"Why'd Matthew interrupt ya?" Hank was still curious.
The young man had now concluded that Hank had seen him speaking with Robert E before
riding out to his parents, "Robert E told me he an' Grace couldn't watch the children
t'night. I just wanted t' let 'em know."
"Uh, thank you, Matthew," Michaela was regaining her composure. "We'll return to
"Yea, well...." Hank laughed. "I reckon I got a business t' run. You two kids have
"Oh, we will," Sully grinned.
Hank was soon gone.
"Think he believes ya?" Matthew put his hands on his hips.
Michaela was embarrassed, "I'm not sure I like having him assume....."
Dorothy poked her head out from under the hide, "Awful warm under here."
"Sorry, Dorothy," Sully pulled back the cover. "Michaela, I want ya t' get back t'
town an' fetch the kids. Take 'em home. Dorothy, ya better take Matthew's horse,
an' get back t' town, too. When it's dark, Michaela can bring the buckboard back
for Cloud Dancin', Matthew an' me."
"Where can we take Cloud Dancing?" Michaela was uncertain.
"The homestead," Matthew responded. "It ain't safe in town."
"That could be dangerous if someone gets wind o' it," Sully shook his head.
"The cave," Michaela offered. "Where you hid from the Army, Sully."
"Do ya mind, Cloud Dancin'?" he turned to his friend.
"I am not in a position to complain," the Cheyenne smiled faintly. "The cave will
"We gotta be careful t' make sure we ain't followed comin' an' goin' from town," Sully
cautioned. "An' the fewer people who know he's here, the better."
"I'll tell folks that I'm goin' t' Denver," Dorothy said. "That way, I can tend t'
Cloud Dancin' at the cave."
"Okay, then," Sully nodded. "Better get goin'."
A man pulled up to the Gold Nugget, tired and dusty from riding all day. He slid
from his horse and looked around as dusk descended on the town. He rubbed his throbbing
leg, then stepped into the saloon.
"What can I get ya?" Hank spotted him at the bar.
"A bottle of your finest whiskey, and a glass," the man replied.
"Look like ya been ridin' a spell," Hank observed his appearance.
With raven hair and eyes to match, the man in his late thirties wiped his parched
mouth, "Mine, and most of our fortunes, tonight, shall be drunk to bed."
"Huh?" Hank stopped pouring.
"William Shakespeare," the stranger cited the author.
"You an' 'Will' need a room, too?" Hank joked.
"Just I," the stranger replied.
"Need some companionship?" Hank nodded toward some of his prostitutes.
The man refilled his own glass, "'Company, villainous company, hath been the spoil
"That Shakespeare, too?" Hank was catching on.
"Indeed," the dark eyes of the stranger gleamed.
"Ever speak for yourself?" the bartender joked.
"The Bard's eloquence is difficult to surpass," he replied.
"My name's Hank Lawson," the saloon keeper stated. "Need t' know your name for my
"St. Helen," the man replied. "John St. Helen."
"Dollar a night," Hank informed him. "More if ya want one o' my girls."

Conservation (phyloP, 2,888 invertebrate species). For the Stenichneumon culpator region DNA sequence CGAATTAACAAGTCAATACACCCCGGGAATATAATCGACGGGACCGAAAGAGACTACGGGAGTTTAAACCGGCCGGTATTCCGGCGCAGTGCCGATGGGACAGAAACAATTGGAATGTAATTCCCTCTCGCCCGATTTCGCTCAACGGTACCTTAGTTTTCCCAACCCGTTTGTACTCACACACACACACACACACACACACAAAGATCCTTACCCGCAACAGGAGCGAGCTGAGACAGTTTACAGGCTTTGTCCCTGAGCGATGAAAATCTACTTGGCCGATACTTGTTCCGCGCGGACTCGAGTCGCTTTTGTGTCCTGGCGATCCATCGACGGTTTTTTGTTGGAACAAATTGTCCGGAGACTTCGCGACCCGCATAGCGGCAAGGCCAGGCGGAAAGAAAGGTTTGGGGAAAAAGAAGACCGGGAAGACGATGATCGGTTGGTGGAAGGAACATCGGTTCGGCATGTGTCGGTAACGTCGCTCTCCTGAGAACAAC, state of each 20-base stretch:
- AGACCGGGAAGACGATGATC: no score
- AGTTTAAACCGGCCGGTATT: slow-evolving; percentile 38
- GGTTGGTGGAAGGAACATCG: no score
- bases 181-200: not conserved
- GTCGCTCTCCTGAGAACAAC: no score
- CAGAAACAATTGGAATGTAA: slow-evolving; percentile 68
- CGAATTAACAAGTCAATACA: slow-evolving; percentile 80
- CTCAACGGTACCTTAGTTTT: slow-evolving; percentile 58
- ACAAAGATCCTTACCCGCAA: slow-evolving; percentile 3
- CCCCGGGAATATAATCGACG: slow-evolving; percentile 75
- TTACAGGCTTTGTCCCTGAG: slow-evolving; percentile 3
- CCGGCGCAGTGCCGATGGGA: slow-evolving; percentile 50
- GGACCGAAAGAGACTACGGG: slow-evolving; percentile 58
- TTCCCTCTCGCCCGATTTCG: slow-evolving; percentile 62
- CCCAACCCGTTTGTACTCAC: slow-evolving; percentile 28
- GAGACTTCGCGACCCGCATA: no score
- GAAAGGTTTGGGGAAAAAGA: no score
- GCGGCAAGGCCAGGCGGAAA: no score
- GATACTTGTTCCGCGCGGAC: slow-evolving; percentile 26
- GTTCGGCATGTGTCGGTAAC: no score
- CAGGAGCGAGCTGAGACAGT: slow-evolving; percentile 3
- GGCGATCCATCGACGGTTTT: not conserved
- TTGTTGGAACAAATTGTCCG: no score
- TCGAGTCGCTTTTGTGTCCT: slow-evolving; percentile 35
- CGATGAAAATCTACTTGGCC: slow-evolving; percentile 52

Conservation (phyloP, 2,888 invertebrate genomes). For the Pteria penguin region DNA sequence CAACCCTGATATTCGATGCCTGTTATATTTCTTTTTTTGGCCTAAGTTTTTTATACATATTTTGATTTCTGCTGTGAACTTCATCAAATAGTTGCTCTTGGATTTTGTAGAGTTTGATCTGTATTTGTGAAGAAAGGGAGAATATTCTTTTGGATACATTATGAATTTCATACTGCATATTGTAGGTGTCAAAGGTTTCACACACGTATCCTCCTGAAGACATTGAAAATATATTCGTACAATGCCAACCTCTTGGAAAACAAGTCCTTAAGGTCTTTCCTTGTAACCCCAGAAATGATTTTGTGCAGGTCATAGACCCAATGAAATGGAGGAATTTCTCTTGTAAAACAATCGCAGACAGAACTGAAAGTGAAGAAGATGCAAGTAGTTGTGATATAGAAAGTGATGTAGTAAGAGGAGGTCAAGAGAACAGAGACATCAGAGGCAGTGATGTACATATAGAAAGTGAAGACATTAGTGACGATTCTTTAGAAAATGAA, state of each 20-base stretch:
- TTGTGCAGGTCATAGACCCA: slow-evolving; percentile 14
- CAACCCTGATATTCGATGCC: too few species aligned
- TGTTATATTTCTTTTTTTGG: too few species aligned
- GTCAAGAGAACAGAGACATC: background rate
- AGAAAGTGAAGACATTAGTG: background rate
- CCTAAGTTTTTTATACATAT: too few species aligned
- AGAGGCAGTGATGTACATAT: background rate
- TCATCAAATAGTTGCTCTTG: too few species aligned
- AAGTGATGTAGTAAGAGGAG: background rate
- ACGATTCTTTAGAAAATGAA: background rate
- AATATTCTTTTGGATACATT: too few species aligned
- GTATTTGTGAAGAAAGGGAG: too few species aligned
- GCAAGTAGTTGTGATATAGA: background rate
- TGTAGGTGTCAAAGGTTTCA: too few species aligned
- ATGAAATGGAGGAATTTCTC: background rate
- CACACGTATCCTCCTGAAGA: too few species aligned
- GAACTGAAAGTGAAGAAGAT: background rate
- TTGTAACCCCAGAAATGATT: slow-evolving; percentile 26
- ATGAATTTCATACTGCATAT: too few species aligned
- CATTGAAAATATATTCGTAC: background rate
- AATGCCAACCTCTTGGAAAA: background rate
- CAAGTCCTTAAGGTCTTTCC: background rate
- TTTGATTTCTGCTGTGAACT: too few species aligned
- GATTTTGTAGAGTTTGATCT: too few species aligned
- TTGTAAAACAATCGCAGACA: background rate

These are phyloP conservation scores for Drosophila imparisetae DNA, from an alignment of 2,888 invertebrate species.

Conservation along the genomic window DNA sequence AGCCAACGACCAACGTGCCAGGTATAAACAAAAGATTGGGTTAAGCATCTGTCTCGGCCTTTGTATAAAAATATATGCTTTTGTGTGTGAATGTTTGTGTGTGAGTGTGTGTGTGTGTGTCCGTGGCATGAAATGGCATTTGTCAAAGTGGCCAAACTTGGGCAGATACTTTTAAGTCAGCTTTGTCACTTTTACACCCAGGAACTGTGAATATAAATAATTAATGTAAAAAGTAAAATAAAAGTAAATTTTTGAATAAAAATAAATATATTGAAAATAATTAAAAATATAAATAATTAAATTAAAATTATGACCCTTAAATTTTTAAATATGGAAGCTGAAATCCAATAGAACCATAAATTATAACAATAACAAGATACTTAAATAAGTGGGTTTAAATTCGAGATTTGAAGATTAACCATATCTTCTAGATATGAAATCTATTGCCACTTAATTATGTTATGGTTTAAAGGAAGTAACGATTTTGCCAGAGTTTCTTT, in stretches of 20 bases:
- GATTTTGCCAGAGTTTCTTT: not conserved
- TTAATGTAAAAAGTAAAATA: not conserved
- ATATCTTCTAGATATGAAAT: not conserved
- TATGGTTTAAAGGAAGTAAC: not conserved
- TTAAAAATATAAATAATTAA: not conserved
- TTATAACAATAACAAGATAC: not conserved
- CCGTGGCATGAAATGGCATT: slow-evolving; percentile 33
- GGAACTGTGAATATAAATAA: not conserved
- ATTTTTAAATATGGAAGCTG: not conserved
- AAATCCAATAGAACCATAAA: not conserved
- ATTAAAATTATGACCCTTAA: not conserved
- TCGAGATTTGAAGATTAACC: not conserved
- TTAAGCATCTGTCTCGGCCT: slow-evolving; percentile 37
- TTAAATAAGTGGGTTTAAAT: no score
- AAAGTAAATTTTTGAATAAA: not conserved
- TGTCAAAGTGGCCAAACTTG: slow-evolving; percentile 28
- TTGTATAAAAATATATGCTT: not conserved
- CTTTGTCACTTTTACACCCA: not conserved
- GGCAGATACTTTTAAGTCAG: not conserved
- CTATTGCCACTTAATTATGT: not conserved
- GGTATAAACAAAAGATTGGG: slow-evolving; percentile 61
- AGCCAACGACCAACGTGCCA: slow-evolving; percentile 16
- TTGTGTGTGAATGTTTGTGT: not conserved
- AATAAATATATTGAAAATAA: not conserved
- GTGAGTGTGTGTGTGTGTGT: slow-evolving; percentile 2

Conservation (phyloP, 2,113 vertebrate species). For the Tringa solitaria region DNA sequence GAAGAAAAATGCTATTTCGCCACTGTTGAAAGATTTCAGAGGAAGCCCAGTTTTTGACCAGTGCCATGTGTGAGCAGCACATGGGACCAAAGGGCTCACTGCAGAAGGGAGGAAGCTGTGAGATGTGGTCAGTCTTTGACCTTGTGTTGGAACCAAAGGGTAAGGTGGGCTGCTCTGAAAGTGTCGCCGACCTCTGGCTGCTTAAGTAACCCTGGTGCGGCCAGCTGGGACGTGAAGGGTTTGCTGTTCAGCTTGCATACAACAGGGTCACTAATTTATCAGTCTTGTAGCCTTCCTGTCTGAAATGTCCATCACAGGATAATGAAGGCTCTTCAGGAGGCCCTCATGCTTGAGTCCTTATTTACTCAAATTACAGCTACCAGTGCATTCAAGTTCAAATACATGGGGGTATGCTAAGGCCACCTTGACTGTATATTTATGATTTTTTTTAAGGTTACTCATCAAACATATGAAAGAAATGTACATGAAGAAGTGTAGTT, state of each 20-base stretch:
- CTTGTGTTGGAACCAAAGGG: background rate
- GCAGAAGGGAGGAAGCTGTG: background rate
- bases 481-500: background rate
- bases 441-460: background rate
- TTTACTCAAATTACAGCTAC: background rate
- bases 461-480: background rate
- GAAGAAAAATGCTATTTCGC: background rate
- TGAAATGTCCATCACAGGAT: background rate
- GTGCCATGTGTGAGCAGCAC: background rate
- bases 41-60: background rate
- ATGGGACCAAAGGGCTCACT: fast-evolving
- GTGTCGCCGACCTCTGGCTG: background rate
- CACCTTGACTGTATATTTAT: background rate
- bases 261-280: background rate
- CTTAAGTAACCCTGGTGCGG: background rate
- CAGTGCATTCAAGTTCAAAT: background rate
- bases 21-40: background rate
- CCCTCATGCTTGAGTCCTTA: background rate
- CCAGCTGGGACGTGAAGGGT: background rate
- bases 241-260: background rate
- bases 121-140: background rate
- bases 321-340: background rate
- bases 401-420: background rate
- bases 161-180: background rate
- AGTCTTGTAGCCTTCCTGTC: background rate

Taking his bottle and glass, "Tonight, I wish to sleep. 'To sleep, perchance to dream.'"
"That you or Shakespeare talkin'?" Hank stepped out from behind the bar. "Come on,
I'll show ya your room."
Sully awoke from a dream and tried to calm himself. The images were so vivid. He
glanced at Michaela, then rose from the bed. Walking to the basin, he splashed some
water on his face to clear his head. He had dreamed about Cloud Dancing in the cave.
The Army found out about him, surrounded it, and opened fire. Wiping the water from
his face, he took a deep breath.
"Sully?" Michaela heard him.
"Just washin' my face," he spoke low. "Go back to sleep."
She raised up on her elbow, "What time is it?"
"After midnight," he replied as he climbed back into bed.
She spooned herself against his warm body, "Cloud Dancing is going to be fine, Sully."
"Physically, I believe that," he rubbed her arm. "I ain't so sure about his state
"We'll go to him tomorrow," she kissed his hand. "He needs to talk about what happened."
"Maybe I should've stayed with him in the cave," Sully had second thoughts.
"Matthew's with him," she reminded him. "He wants you to be careful with the Army
in town. They may be watching you."
"I know," he sighed.
She changed the subject, "I can only imagine what Hank must have thought about us
in the sweat lodge."
He grinned, "Do you really care what he thinks?"
"Well, he's bound to tell others in town what he saw," she thought.
"So?" he kissed the tender skin behind her ear. "Folks know what we feel for each
"We were hardly dressed!" she said.
He ran his hand along her waist, "It was worth it t' have him think we were bein'
t'gether out there rather than have him learn the truth."
"I know," she nodded.
"Don't worry 'bout your reputation," he teased. "It's safe with me."
"I'm glad I'm in good hands," she smiled.
He pulled her closer, "Always."
"Brought ya breakfast," Sully entered the cave.
"Thank you, my friend," Cloud Dancing sat up.
Michaela followed her husband, "I'm happy to see you have an appetite."
"I best be gettin' back t' town," Matthew donned his hat. "I'll keep an eye on things."
"Thank you, Matthew," Cloud Dancing smiled.